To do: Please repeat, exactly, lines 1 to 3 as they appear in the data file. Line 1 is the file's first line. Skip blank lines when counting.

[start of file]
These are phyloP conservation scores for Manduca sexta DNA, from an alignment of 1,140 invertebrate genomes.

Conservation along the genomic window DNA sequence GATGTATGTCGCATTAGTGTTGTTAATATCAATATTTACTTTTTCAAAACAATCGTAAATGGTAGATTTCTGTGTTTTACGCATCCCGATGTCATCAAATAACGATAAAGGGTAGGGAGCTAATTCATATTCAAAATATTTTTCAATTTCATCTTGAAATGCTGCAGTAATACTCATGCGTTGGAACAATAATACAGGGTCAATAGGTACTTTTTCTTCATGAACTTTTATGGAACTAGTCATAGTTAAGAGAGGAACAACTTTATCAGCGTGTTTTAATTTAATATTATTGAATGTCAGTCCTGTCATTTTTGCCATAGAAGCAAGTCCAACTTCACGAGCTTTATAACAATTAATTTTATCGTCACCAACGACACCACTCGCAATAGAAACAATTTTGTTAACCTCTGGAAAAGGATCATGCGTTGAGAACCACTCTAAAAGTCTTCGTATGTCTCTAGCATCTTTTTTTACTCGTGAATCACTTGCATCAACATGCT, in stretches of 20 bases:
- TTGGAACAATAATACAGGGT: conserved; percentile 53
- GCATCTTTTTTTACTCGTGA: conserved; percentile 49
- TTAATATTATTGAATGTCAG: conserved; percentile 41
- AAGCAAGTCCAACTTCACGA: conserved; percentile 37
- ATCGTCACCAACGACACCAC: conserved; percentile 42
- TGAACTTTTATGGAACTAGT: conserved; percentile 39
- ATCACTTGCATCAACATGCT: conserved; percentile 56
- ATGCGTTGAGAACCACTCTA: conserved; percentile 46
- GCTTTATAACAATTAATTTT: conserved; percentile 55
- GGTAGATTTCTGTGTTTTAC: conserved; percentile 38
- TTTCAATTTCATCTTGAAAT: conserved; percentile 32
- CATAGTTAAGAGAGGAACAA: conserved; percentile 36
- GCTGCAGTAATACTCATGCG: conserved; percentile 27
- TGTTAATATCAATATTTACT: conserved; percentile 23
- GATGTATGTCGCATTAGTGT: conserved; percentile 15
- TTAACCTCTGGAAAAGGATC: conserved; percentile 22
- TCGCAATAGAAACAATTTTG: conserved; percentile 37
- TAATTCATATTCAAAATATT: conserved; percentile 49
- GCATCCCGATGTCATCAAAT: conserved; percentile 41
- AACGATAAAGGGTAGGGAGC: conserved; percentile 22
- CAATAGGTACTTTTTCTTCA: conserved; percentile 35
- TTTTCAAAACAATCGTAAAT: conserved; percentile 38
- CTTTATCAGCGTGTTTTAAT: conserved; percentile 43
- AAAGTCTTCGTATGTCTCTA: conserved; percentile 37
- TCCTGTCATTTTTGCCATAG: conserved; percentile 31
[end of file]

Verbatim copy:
These are phyloP conservation scores for Manduca sexta DNA, from an alignment of 1,140 invertebrate genomes.

Conservation along the genomic window DNA sequence GATGTATGTCGCATTAGTGTTGTTAATATCAATATTTACTTTTTCAAAACAATCGTAAATGGTAGATTTCTGTGTTTTACGCATCCCGATGTCATCAAATAACGATAAAGGGTAGGGAGCTAATTCATATTCAAAATATTTTTCAATTTCATCTTGAAATGCTGCAGTAATACTCATGCGTTGGAACAATAATACAGGGTCAATAGGTACTTTTTCTTCATGAACTTTTATGGAACTAGTCATAGTTAAGAGAGGAACAACTTTATCAGCGTGTTTTAATTTAATATTATTGAATGTCAGTCCTGTCATTTTTGCCATAGAAGCAAGTCCAACTTCACGAGCTTTATAACAATTAATTTTATCGTCACCAACGACACCACTCGCAATAGAAACAATTTTGTTAACCTCTGGAAAAGGATCATGCGTTGAGAACCACTCTAAAAGTCTTCGTATGTCTCTAGCATCTTTTTTTACTCGTGAATCACTTGCATCAACATGCT, in stretches of 20 bases:
- TTGGAACAATAATACAGGGT: conserved; percentile 53